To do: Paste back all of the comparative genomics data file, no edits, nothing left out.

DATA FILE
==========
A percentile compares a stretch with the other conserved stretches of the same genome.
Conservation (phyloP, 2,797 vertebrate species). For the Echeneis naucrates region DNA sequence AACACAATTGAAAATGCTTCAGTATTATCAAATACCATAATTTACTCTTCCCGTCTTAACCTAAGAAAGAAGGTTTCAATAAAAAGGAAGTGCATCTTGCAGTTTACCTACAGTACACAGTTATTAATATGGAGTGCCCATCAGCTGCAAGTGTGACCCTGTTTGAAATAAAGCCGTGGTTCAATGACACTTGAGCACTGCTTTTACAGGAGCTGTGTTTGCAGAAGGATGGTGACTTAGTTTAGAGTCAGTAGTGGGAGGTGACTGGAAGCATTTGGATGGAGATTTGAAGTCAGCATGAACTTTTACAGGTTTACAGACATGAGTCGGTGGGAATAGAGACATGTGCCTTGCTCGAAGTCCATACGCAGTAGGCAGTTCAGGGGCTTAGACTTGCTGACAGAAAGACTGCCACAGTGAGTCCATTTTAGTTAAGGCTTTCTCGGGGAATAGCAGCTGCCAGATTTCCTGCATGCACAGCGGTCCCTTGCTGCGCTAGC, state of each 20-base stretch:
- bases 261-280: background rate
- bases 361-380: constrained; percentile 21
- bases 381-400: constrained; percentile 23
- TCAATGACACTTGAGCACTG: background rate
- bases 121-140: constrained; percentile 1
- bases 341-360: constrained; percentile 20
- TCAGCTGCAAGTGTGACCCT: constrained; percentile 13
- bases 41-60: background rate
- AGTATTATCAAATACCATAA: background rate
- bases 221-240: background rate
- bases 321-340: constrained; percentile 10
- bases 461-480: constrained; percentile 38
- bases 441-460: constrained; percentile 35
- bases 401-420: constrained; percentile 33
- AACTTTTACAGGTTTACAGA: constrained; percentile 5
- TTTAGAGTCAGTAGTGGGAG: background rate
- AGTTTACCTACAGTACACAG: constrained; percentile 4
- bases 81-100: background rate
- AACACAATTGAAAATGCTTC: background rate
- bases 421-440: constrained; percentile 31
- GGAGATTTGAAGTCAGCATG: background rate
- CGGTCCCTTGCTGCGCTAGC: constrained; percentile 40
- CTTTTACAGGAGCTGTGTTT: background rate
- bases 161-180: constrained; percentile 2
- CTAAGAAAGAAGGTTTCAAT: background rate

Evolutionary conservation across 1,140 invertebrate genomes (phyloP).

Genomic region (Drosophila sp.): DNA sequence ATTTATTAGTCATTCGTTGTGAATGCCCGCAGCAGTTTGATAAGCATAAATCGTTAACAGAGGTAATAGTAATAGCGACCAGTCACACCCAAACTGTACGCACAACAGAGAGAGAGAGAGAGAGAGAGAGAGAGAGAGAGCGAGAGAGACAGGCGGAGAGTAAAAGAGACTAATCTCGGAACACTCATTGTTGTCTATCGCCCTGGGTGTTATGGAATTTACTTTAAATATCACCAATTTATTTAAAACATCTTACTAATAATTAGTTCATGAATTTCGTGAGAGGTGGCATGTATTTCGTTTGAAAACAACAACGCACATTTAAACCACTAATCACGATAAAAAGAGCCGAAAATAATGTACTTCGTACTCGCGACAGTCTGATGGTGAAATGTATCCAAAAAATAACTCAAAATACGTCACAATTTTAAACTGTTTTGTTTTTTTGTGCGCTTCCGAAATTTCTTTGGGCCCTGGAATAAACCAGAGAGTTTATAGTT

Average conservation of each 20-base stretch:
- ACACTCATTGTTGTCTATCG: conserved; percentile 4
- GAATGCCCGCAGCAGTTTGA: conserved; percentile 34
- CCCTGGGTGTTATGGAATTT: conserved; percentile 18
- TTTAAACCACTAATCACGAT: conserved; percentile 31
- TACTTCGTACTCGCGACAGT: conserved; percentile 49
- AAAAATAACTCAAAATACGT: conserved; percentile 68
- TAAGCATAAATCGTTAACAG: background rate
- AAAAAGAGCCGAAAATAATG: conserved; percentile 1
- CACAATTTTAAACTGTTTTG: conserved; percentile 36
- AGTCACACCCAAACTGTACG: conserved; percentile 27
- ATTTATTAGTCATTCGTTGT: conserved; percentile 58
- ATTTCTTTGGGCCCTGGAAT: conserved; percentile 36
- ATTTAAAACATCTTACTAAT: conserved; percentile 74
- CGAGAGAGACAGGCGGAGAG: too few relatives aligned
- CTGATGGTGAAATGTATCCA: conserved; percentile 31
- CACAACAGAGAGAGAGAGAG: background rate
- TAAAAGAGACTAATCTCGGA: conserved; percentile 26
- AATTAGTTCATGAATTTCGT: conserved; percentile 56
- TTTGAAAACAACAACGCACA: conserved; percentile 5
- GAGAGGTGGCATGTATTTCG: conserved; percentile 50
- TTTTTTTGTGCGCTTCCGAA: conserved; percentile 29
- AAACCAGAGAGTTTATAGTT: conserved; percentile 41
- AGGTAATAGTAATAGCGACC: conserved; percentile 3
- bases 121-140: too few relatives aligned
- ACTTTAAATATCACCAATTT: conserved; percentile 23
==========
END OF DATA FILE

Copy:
A percentile compares a stretch with the other conserved stretches of the same genome.
Conservation (phyloP, 2,797 vertebrate species). For the Echeneis naucrates region DNA sequence AACACAATTGAAAATGCTTCAGTATTATCAAATACCATAATTTACTCTTCCCGTCTTAACCTAAGAAAGAAGGTTTCAATAAAAAGGAAGTGCATCTTGCAGTTTACCTACAGTACACAGTTATTAATATGGAGTGCCCATCAGCTGCAAGTGTGACCCTGTTTGAAATAAAGCCGTGGTTCAATGACACTTGAGCACTGCTTTTACAGGAGCTGTGTTTGCAGAAGGATGGTGACTTAGTTTAGAGTCAGTAGTGGGAGGTGACTGGAAGCATTTGGATGGAGATTTGAAGTCAGCATGAACTTTTACAGGTTTACAGACATGAGTCGGTGGGAATAGAGACATGTGCCTTGCTCGAAGTCCATACGCAGTAGGCAGTTCAGGGGCTTAGACTTGCTGACAGAAAGACTGCCACAGTGAGTCCATTTTAGTTAAGGCTTTCTCGGGGAATAGCAGCTGCCAGATTTCCTGCATGCACAGCGGTCCCTTGCTGCGCTAGC, state of each 20-base stretch:
- bases 261-280: background rate
- bases 361-380: constrained; percentile 21
- bases 381-400: constrained; percentile 23
- TCAATGACACTTGAGCACTG: background rate
- bases 121-140: constrained; percentile 1
- bases 341-360: constrained; percentile 20
- TCAGCTGCAAGTGTGACCCT: constrained; percentile 13
- bases 41-60: background rate
- AGTATTATCAAATACCATAA: background rate
- bases 221-240: background rate
- bases 321-340: constrained; percentile 10
- bases 461-480: constrained; percentile 38
- bases 441-460: constrained; percentile 35
- bases 401-420: constrained; percentile 33
- AACTTTTACAGGTTTACAGA: constrained; percentile 5
- TTTAGAGTCAGTAGTGGGAG: background rate
- AGTTTACCTACAGTACACAG: constrained; percentile 4
- bases 81-100: background rate
- AACACAATTGAAAATGCTTC: background rate
- bases 421-440: constrained; percentile 31
- GGAGATTTGAAGTCAGCATG: background rate
- CGGTCCCTTGCTGCGCTAGC: constrained; percentile 40
- CTTTTACAGGAGCTGTGTTT: background rate
- bases 161-180: constrained; percentile 2
- CTAAGAAAGAAGGTTTCAAT: background rate

Evolutionary conservation across 1,140 invertebrate genomes (phyloP).

Genomic region (Drosophila sp.): DNA sequence ATTTATTAGTCATTCGTTGTGAATGCCCGCAGCAGTTTGATAAGCATAAATCGTTAACAGAGGTAATAGTAATAGCGACCAGTCACACCCAAACTGTACGCACAACAGAGAGAGAGAGAGAGAGAGAGAGAGAGAGAGAGCGAGAGAGACAGGCGGAGAGTAAAAGAGACTAATCTCGGAACACTCATTGTTGTCTATCGCCCTGGGTGTTATGGAATTTACTTTAAATATCACCAATTTATTTAAAACATCTTACTAATAATTAGTTCATGAATTTCGTGAGAGGTGGCATGTATTTCGTTTGAAAACAACAACGCACATTTAAACCACTAATCACGATAAAAAGAGCCGAAAATAATGTACTTCGTACTCGCGACAGTCTGATGGTGAAATGTATCCAAAAAATAACTCAAAATACGTCACAATTTTAAACTGTTTTGTTTTTTTGTGCGCTTCCGAAATTTCTTTGGGCCCTGGAATAAACCAGAGAGTTTATAGTT

Average conservation of each 20-base stretch:
- ACACTCATTGTTGTCTATCG: conserved; percentile 4
- GAATGCCCGCAGCAGTTTGA: conserved; percentile 34
- CCCTGGGTGTTATGGAATTT: conserved; percentile 18
- TTTAAACCACTAATCACGAT: conserved; percentile 31
- TACTTCGTACTCGCGACAGT: conserved; percentile 49
- AAAAATAACTCAAAATACGT: conserved; percentile 68
- TAAGCATAAATCGTTAACAG: background rate
- AAAAAGAGCCGAAAATAATG: conserved; percentile 1
- CACAATTTTAAACTGTTTTG: conserved; percentile 36
- AGTCACACCCAAACTGTACG: conserved; percentile 27
- ATTTATTAGTCATTCGTTGT: conserved; percentile 58
- ATTTCTTTGGGCCCTGGAAT: conserved; percentile 36
- ATTTAAAACATCTTACTAAT: conserved; percentile 74
- CGAGAGAGACAGGCGGAGAG: too few relatives aligned
- CTGATGGTGAAATGTATCCA: conserved; percentile 31
- CACAACAGAGAGAGAGAGAG: background rate
- TAAAAGAGACTAATCTCGGA: conserved; percentile 26
- AATTAGTTCATGAATTTCGT: conserved; percentile 56
- TTTGAAAACAACAACGCACA: conserved; percentile 5
- GAGAGGTGGCATGTATTTCG: conserved; percentile 50
- TTTTTTTGTGCGCTTCCGAA: conserved; percentile 29
- AAACCAGAGAGTTTATAGTT: conserved; percentile 41
- AGGTAATAGTAATAGCGACC: conserved; percentile 3
- bases 121-140: too few relatives aligned
- ACTTTAAATATCACCAATTT: conserved; percentile 23